Categories: Divorce, Marriage

Rose Sweet

Rose Sweet


Conversation isn’t safe anymore

I love DARK chocolate, the darker the better. But given today’s climate of immediate suspicion and criticism, one had better be ready to elaborate. Well, 60% cocoa or 80%? What do you think about milk chocolate? White chocolate? What about nuts, with or without? What do you mean “love?”  Yikes! If I dare say I dislike white chocolate (which I really do)somebody will be offended and jump to a conclusion of reverse racism. Seriously.

Complex issues, not enough time

The problem with media brevity is that we who publicly teach the faith don’t always have the luxury of fully expressing ourselves or answering all the (unknown) questions in others’ minds.  Time and space restrain us. Sometimes we are not clear. In my work as a Catholic coach, and especially working with the separated and divorced, I must address some serious and complex issues.  Annulment is one of those! For those who may wonder about what I believe and teach on Catholic Decrees of Nullity, why don’t you invite me over for a nice dinner, a glass of wine (RED, not white) and we’ll talk.

Morsels of truth about divorce

Until then, how about “I believe all that God has revealed and that the Catholic Church proposes for our belief”, including:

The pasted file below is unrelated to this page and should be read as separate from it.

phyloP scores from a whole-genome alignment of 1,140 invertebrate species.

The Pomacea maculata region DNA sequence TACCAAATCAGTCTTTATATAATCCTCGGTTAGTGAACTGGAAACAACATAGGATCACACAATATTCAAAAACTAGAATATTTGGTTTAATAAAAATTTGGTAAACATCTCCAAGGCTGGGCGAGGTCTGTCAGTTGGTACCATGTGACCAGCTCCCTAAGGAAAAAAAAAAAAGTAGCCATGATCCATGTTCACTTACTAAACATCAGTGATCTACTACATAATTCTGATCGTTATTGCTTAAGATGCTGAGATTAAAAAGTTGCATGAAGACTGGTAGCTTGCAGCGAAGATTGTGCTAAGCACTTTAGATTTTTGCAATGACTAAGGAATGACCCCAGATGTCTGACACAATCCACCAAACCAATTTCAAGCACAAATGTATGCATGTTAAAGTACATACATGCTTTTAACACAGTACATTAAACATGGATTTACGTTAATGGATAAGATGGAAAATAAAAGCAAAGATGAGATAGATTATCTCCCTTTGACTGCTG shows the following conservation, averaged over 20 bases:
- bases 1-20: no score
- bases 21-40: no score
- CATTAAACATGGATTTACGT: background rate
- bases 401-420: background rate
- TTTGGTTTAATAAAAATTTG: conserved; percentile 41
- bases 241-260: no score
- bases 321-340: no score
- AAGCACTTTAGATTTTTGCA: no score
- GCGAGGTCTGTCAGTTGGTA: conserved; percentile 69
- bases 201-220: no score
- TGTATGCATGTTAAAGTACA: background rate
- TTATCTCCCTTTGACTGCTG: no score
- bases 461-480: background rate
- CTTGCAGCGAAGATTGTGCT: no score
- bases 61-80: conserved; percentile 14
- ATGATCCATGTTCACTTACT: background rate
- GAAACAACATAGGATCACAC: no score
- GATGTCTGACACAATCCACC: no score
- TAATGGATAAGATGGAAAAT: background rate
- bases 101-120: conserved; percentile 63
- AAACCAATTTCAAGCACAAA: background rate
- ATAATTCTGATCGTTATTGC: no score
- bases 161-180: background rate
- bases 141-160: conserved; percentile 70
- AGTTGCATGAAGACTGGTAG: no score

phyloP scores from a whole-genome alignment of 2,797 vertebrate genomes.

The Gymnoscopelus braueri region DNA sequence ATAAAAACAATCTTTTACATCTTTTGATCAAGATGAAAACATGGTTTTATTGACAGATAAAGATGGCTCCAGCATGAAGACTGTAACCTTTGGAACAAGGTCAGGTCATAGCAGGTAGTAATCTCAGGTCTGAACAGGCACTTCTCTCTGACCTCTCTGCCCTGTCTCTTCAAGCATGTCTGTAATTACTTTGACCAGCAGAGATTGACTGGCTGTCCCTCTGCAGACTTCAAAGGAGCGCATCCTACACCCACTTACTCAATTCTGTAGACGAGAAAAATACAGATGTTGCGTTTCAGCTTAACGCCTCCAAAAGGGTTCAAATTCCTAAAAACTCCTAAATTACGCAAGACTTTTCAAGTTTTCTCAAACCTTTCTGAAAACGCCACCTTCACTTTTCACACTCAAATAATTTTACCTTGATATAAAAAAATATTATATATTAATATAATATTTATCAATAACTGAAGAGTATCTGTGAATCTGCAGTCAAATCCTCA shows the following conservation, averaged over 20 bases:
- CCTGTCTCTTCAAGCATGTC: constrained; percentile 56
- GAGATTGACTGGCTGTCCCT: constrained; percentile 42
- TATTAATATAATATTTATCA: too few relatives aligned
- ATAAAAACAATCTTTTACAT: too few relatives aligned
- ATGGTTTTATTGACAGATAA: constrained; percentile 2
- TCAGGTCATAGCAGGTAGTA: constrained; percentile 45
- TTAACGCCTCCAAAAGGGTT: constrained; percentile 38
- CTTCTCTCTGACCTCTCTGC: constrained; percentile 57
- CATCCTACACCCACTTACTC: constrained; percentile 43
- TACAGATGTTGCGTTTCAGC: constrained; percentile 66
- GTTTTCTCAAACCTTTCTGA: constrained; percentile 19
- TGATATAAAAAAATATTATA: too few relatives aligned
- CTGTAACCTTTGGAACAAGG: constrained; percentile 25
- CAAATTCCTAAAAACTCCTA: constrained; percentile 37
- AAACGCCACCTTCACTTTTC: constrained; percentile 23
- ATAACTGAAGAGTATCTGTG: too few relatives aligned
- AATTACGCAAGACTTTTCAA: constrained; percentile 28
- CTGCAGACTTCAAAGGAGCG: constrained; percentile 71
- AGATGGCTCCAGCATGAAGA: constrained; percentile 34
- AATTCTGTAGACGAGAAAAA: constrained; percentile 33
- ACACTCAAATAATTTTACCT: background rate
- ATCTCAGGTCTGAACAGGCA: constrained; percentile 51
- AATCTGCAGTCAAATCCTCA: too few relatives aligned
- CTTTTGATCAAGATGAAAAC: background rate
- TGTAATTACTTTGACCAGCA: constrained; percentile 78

1. God hates divorce, but he also hates the arrogant, insidious, vile abuse that often leads up to it. Some civil divorce is completely unavoidable. Most of the time, I believe, it is not.
  2. Divorce is a grave offense against the natural law (CCC 2384, 2384), a plague on our society, and a deeply injurious wound that leaves deep scars. God is still in the business of healing all those who genuinely seek him.
  3. After civil divorce, the Church still upholds the marriage bond as valid until proved otherwise through a competent tribunal. (CCL 1060) That’s good news.
  4. Neither spouse may pursue a new romantic relationship (or even think about it) without violating their vows, the dignity of marriage, and frustrating and bringing temptation to another. (CCC 1649) That’s never loving.
  5. A spouse may never depart the marriage for selfish reasons (and without making a good faith effort at remedies) without being in a state of grave sin and bringing great and often long-term, generational harm to the whole family, the community, and the Church. (CCC 2385) Just look around.